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February 2, 2016

Trinity College an all boys school in Perth, Western Australia performing an arrangement on Down To The River To Pray by P Lawson (King Singers) at Presentation Night. Conducted by Doctor Robert Braham.

This is a slightly unusual rendition of the Negro Spiritual – not an arrangement I'd heard before but it captured my full attention and admiration immediately. I've added the lyrics below the video. Enjoy :-).

mfi

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Ēriks Ešenvalds (b1977): Only in sleep

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February 1, 2016

Only in sleep was written in 2010 for the University of Louisville Collegiate Chorale and Cardinal Singers. Sara Teasdale’s nostalgic vision of childhood re-experienced through dreams is expressed in simple verse in regular metre, and Ešenvalds matches this in music of regular four-bar phrases. But infinitely subtle are the chord voicings; a change from humming to vocalise to spotlight a phrase here, or internal doublings to highlight a particular line in the texture there—all serve to sustain the freshness, and the soaring descants are achingly expressive. The soprano soloist heard at the opening returns at the close, lost in reverie, as her musing, florid arabesques float over one last pair of chordal oscillations, winding down to nothing.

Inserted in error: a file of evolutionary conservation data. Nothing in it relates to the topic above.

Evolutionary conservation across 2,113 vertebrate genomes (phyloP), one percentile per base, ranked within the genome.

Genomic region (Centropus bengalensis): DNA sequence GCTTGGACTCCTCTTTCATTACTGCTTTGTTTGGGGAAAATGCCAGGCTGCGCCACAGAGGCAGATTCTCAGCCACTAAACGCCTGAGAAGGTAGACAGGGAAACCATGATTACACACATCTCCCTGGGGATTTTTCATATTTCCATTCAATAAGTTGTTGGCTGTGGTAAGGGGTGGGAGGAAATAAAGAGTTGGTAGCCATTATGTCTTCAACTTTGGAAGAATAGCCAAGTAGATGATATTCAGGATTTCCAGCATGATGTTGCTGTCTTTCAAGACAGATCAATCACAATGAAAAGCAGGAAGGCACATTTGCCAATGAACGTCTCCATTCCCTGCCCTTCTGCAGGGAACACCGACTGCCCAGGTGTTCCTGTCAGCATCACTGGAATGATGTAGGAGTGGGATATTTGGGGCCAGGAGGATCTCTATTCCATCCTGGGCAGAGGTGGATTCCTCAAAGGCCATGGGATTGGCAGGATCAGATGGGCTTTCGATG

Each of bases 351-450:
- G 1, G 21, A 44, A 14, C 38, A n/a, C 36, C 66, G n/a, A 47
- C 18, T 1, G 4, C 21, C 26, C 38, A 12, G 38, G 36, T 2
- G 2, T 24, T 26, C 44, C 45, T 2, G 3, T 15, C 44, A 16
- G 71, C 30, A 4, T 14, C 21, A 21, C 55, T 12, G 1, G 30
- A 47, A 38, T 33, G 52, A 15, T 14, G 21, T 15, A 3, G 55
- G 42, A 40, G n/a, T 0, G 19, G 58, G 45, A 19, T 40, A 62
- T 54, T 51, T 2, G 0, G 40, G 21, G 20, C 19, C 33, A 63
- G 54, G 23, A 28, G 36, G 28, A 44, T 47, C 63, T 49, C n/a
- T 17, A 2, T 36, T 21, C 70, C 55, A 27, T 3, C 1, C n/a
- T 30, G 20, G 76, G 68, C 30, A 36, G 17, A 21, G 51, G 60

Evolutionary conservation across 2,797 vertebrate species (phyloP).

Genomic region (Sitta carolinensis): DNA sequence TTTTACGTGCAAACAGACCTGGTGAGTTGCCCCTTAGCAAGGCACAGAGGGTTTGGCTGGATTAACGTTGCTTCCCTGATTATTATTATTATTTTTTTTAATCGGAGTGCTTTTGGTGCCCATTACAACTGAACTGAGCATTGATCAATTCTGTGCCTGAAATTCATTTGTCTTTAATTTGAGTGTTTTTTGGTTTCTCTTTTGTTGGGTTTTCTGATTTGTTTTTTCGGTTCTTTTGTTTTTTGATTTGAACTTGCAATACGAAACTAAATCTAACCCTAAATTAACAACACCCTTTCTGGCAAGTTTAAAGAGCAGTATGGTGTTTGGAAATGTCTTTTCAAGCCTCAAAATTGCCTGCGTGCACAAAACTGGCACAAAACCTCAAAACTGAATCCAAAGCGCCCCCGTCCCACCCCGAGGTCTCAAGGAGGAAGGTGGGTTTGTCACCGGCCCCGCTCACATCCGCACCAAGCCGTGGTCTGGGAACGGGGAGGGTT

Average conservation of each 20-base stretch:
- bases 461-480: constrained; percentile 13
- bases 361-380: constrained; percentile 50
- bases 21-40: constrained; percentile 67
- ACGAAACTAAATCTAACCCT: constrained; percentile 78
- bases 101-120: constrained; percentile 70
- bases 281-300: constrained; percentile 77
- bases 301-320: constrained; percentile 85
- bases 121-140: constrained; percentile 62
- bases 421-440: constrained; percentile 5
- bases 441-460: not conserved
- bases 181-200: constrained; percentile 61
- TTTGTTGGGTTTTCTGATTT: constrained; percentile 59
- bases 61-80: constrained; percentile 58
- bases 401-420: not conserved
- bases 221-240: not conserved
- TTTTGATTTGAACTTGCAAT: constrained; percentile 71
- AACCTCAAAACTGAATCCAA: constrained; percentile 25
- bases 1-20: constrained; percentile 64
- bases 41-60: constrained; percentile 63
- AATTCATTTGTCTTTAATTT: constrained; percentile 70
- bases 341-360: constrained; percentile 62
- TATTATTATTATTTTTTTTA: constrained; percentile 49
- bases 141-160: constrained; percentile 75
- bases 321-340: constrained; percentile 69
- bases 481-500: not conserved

from notes by Gabriel Jackson © 2015

Enjoy :-).

mfi

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Feature: Queen – Bohemian Rhapsody Reinterpreted – Royal Academy of Music & Trinity Choir

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January 31, 2016

Queen B&W